Part of that feeling came from the fact that artist Holly Herndon, who herself has studied with John at Stanford, hosted the interview – one sound experimenter and composer to another, student and teacher.
It’s worth giving the whole interview a listen. Some of this has been recounted before, but it finds some unique clarity here.
The scene starts with a comparison of Paris’ avant garde music scene to Berlin’s today (something I got to talk to John about a bit over dinner), tracing his path from there to the fertile ground for technological invention that was Bell Labs. (If something cool and futuristic was invented in the 20th Century, there’s a good chance Bell was where it happened.)
At Bell Labs, John talks about finding the “open door” of the computer – the unlimited possibility for that machine to produce sound as envisioned by Max Mathews, coupled with the expertise to harness that power.
But it took a musician’s curiosity and brute-force trial and error to find what would become a seminal means of synthesizing sound. And at first, John thought it might be a mistake. (From about thirteen minutes in, you get the story, complete with sound examples.)
It’s what John himself describes as a “happy accident.” Perhaps that’s the best kind of musical discovery.
“Was it distortion? …. I thought, well, maybe this is an artifact of the system. But I did more experiments and realized that I was hearing … a complex wave using two oscillators that I imagine probably had eight or ten harmonics.”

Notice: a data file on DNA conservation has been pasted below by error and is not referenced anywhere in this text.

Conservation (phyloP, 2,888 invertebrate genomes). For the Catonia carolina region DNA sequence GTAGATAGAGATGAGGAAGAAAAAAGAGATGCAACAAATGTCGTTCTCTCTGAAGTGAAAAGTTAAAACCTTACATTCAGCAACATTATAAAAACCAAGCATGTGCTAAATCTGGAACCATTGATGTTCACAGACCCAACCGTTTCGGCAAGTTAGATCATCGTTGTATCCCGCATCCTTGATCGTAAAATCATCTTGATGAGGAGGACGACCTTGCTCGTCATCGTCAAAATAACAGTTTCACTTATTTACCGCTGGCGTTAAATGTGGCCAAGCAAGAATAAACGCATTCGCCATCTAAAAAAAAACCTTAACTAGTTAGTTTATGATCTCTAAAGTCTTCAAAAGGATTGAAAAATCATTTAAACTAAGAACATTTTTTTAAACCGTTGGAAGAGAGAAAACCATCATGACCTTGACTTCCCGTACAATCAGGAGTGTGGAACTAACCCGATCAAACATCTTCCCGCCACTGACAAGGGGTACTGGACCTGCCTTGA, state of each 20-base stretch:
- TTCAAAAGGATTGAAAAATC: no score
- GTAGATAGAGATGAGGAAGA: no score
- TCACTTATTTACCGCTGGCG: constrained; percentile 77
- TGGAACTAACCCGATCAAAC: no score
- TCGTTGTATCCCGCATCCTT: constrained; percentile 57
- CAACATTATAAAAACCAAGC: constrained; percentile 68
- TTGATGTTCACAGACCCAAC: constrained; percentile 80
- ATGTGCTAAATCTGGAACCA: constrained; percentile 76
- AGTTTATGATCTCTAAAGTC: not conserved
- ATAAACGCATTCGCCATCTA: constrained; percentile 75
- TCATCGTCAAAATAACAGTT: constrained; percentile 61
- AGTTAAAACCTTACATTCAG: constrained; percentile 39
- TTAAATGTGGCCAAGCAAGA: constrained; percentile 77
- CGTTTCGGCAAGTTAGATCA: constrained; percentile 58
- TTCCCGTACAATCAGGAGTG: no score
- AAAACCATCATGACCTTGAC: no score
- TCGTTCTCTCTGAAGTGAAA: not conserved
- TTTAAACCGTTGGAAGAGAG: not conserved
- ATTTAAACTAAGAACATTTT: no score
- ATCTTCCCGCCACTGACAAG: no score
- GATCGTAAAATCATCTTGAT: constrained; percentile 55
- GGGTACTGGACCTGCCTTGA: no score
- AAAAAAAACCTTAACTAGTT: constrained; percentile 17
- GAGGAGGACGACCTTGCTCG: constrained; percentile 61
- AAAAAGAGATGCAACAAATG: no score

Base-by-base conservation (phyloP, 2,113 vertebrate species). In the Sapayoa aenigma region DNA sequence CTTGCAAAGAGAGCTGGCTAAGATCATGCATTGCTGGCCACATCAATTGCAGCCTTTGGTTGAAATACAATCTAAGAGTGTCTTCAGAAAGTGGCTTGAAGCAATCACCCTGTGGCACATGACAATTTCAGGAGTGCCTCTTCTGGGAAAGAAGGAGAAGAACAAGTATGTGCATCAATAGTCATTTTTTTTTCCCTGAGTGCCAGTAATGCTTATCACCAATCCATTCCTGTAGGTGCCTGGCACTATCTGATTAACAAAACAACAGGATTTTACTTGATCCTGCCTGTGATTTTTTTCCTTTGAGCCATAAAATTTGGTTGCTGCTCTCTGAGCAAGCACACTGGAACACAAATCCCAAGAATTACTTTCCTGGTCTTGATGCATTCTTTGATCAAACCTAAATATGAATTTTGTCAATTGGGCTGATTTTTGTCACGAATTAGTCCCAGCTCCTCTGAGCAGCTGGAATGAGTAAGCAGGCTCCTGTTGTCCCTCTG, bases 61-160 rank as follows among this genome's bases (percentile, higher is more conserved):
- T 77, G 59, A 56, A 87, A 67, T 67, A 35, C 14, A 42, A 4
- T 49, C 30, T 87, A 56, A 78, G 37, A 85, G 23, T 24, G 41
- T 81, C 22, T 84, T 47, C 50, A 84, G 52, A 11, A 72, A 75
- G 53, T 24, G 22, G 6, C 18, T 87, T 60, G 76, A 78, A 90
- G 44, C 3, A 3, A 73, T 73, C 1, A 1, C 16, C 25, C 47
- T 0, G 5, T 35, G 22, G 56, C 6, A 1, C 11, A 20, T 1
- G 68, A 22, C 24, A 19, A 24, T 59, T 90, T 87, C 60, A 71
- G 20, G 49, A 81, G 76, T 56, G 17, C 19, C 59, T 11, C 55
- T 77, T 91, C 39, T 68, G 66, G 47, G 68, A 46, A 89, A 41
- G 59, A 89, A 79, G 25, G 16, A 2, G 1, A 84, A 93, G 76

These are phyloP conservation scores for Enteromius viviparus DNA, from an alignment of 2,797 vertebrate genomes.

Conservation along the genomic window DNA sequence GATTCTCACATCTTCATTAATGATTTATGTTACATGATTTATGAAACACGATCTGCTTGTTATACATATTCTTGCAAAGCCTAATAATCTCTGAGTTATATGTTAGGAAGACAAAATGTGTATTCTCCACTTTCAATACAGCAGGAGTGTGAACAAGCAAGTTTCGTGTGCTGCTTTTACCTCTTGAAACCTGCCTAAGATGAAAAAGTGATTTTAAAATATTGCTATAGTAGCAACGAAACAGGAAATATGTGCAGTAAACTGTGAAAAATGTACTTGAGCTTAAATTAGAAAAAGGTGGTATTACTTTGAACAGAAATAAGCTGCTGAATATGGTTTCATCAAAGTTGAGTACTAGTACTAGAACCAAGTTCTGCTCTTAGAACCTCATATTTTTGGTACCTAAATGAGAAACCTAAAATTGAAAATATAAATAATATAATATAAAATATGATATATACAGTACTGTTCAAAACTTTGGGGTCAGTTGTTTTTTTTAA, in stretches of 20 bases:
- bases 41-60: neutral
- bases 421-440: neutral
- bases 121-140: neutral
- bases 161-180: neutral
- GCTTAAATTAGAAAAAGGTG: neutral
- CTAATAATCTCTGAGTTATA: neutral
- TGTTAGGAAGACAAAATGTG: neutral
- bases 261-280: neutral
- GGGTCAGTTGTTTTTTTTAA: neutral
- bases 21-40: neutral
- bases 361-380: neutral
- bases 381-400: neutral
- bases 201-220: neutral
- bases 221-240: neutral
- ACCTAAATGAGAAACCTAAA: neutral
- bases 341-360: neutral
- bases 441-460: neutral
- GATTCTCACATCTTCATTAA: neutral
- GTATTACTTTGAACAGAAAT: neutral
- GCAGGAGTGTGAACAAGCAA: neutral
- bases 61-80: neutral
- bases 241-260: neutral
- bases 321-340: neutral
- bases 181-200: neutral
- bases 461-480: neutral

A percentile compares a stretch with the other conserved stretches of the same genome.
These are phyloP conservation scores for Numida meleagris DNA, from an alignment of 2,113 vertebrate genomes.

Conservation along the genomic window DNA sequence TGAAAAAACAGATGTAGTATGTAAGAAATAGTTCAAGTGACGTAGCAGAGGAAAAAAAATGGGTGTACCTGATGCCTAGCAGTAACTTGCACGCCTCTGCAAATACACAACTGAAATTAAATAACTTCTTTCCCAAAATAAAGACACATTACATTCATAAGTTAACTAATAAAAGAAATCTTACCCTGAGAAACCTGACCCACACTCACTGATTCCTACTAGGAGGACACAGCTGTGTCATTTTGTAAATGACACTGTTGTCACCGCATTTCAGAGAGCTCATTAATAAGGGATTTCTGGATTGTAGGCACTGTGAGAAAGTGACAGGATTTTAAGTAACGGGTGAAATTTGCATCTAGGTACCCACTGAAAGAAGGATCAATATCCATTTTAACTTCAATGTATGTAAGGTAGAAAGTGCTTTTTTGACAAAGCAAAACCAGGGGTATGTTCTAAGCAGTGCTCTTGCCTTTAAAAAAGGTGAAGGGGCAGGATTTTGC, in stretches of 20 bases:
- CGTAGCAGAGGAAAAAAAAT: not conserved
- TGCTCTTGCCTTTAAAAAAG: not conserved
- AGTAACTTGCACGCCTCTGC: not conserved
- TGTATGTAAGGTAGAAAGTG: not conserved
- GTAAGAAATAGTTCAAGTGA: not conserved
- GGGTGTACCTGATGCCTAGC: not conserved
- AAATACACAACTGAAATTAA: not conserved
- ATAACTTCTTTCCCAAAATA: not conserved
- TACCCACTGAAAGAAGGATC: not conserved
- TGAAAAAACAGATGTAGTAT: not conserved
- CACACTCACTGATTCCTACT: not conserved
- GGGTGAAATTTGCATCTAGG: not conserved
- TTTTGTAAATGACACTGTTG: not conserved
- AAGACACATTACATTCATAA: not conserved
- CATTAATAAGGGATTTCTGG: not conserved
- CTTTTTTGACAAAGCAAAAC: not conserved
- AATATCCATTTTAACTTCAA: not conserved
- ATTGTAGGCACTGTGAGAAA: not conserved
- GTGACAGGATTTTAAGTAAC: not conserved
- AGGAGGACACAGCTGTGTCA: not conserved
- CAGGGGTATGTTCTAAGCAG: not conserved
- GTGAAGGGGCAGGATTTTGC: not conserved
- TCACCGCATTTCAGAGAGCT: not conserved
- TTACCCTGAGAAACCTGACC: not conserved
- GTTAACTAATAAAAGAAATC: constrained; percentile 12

“I didn’t yet understand the applications of the mathematics of FM to what I had done. So with a set of examples I went to an engineering friend and asked if this was some sort of unique, surprising but interesting result. I pointed out that it transposed; it seemed to behave in a proper way.”
“We looked up the mathematics for the equation for frequency modulation radio broadcasting, and it all fell out and was perfectly explained. So that was the beginning.”
Here’s the 1971 piece Holly mentions, Sabelithe. I’m finding a lot of these early computer pieces are starting to sound weirdly contemporary today. I think our ears are ready to revisit them in a new cultural context, with new works likely to go different directions – especially as we routinely now hear these sounds in festivals and clubs, whereas they were once restricted to sit-down affairs in academic concert halls. (Believe me, I know – the latter is where I started, so I’ve watched this shift first-hand.)
There’s also a great video from Berklee that features John talking about his work:
And if you need still more history, here’s an historic meet-up between John Chowning, Max Mathews, and Curtis Roads:
The post Listen to John Chowning tell how he invented FM synthesis appeared first on cdm createdigitalmusic.
KORG’s runaway-hit volca series has proven small can be fun. But the volca FM promises more power in a small package. The volca FM, teased in California in January and demoed in early prototype form, is now official. And part of why we’re eager to get our hands on one is that it’s more than just another little synth box. Okay, so it’s a 6-operator FM synth that’s fun to play with – that you probably got right away. But it’s also a way of loading vintage FM patches, and has powerful editing features. Let’s look and listen.
Here’s a listen to some early sound samples.